African Archaeological Review
NOW ACCEPTED TO THE SOCIAL SCIENCE CITATION INDEX
African Archaeological Review publishes articles on African archaeology, highlighting the contributions of the region as they relate to key global issues. Important topics include the emergence of modern humans, earliest manifestations of human culture, and the origins of African plant and animal domesticates.
Contributions feature timely continental and subcontinental studies covering cultural continuities and discontinuities; interregional interactions; biocultural evolution; cultural dynamics and ecology; the role of cultural materials in politics and ideology; the application of ethnohistorical, textual, and ethnoarchaeological data in archaeological interpretation; conservation; management of cultural heritage, information technology, and public archaeology.
Papers present new field data from key excavation sites or localities aimed at understanding interregional processes, major cultural changes, and transitions in Africa's past, and Africa's place in world archaeology.
Included in the European Reference Index for the Humanities (ERIH) PLUS
The European Reference Index for the Humanities and the Social Sciences (ERIH PLUS) was created and developed by European researchers under the coordination of the Standing Committee for the Humanities (SCH) of the European Science Foundation (ESF). https://dbh.nsd.uib.no/publiseringskanaler/erihplus/about/index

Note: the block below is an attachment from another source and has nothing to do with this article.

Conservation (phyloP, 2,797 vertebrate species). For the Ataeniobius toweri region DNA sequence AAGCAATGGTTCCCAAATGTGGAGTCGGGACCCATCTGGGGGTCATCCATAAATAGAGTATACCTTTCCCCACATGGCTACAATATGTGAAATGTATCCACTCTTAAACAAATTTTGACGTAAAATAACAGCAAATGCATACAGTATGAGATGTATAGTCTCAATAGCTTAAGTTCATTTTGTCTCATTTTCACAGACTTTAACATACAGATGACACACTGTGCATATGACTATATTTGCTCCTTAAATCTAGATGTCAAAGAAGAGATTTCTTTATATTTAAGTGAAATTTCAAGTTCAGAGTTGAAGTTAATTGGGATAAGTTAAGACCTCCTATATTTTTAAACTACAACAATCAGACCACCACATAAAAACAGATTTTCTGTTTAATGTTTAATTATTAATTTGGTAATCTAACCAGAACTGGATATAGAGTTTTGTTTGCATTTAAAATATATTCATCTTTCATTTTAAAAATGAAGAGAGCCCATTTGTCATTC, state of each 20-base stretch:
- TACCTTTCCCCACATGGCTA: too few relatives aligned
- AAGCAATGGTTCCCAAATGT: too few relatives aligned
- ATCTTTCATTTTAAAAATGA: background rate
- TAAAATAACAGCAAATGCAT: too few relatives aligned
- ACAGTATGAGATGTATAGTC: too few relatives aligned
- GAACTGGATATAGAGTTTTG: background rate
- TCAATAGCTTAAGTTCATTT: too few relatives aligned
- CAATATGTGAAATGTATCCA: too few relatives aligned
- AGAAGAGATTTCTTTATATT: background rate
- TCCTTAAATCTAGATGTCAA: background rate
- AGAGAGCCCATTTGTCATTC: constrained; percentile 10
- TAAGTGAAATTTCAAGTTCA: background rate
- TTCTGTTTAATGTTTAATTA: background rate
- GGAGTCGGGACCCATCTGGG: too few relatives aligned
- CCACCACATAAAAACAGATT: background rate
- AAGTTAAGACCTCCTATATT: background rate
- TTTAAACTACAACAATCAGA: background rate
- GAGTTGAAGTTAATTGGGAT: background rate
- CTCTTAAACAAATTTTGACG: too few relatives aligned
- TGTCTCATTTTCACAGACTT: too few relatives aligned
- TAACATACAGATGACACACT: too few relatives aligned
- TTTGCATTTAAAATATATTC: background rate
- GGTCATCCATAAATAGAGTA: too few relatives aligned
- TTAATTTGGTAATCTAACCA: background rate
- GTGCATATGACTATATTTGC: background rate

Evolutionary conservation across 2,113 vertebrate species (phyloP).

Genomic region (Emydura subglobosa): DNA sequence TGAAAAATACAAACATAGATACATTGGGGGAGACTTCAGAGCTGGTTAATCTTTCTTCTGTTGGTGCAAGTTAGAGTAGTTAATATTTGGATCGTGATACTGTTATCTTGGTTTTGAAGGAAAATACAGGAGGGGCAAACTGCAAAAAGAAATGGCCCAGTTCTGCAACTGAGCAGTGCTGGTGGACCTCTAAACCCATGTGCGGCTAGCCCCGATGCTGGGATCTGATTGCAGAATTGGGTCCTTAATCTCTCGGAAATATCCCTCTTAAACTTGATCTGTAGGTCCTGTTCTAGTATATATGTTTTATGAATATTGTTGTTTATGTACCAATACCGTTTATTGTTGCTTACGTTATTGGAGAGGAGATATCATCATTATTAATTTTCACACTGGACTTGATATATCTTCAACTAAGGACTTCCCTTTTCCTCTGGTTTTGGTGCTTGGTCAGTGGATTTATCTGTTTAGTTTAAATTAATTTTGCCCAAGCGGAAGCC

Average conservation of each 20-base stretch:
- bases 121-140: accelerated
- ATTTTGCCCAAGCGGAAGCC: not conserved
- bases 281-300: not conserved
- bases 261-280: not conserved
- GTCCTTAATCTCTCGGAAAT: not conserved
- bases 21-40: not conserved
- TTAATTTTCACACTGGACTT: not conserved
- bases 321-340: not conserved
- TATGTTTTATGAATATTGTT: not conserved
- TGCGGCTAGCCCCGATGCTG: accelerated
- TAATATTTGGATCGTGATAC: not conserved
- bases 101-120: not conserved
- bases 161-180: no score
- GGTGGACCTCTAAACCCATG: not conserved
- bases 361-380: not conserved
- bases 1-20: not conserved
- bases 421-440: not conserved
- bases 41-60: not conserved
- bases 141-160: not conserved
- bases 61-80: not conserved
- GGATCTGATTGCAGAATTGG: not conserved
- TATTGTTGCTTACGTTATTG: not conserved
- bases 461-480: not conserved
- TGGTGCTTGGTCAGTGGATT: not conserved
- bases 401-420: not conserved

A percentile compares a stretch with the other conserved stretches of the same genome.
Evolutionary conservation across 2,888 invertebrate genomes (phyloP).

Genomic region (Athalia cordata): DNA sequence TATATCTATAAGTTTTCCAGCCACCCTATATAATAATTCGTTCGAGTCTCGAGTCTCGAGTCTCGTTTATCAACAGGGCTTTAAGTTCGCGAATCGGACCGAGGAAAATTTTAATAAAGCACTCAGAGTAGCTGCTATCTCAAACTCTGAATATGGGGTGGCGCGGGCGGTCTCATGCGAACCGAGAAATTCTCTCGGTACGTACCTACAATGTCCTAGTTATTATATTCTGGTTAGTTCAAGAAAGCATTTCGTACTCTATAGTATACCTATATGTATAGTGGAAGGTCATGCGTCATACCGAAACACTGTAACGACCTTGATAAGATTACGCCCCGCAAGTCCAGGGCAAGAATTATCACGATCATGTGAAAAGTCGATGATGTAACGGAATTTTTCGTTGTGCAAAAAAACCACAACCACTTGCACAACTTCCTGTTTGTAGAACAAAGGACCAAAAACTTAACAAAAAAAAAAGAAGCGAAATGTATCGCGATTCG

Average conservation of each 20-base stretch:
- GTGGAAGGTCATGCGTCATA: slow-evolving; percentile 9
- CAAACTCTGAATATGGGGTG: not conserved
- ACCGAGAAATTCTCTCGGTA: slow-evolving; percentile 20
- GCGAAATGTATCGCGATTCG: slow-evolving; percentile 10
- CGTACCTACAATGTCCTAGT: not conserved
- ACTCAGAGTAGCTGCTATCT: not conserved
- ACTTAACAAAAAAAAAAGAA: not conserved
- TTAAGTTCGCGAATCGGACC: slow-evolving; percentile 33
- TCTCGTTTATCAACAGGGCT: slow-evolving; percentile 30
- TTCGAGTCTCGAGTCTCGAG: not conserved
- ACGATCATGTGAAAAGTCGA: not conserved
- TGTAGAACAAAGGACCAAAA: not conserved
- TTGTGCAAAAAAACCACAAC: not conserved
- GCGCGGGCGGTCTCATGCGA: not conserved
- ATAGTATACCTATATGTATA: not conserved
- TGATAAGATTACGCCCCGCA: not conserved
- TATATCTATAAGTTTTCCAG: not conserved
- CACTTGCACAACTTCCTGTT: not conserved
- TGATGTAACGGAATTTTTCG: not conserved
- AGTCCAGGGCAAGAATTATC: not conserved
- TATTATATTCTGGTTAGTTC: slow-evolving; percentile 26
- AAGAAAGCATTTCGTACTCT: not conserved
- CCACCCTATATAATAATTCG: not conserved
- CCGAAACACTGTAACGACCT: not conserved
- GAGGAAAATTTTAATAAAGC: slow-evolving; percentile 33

SCImago Journal Rank (SJR) 2016: 0.938
16 out of 260 on the Archeology list
16 out of 262 on the Archeology (Arts and Humanities) list
SJR is a measure of the journal’s relative impact in its field, based on its number of citations and number of articles per publication year.
Source Normalised Impact per Paper (SNIP) 2016: 1.277
The SNIP measures contextual citation impact by weighting citations based on the total number of citations in a subject field. The impact of a single citation is given higher value in subject areas where citations are less likely, and vice versa
CiteScore 2016: 1.72
Empowering the Local Saharawi People: Training for Rock Art Documentation in Western Sahara (DARSSO Project)
From Plastic Sheets to Tablet PCs: A Digital Epigraphic Method for Recording Egyptian Rock Art and Inscriptions
Joshua Emmitt (June 2018)
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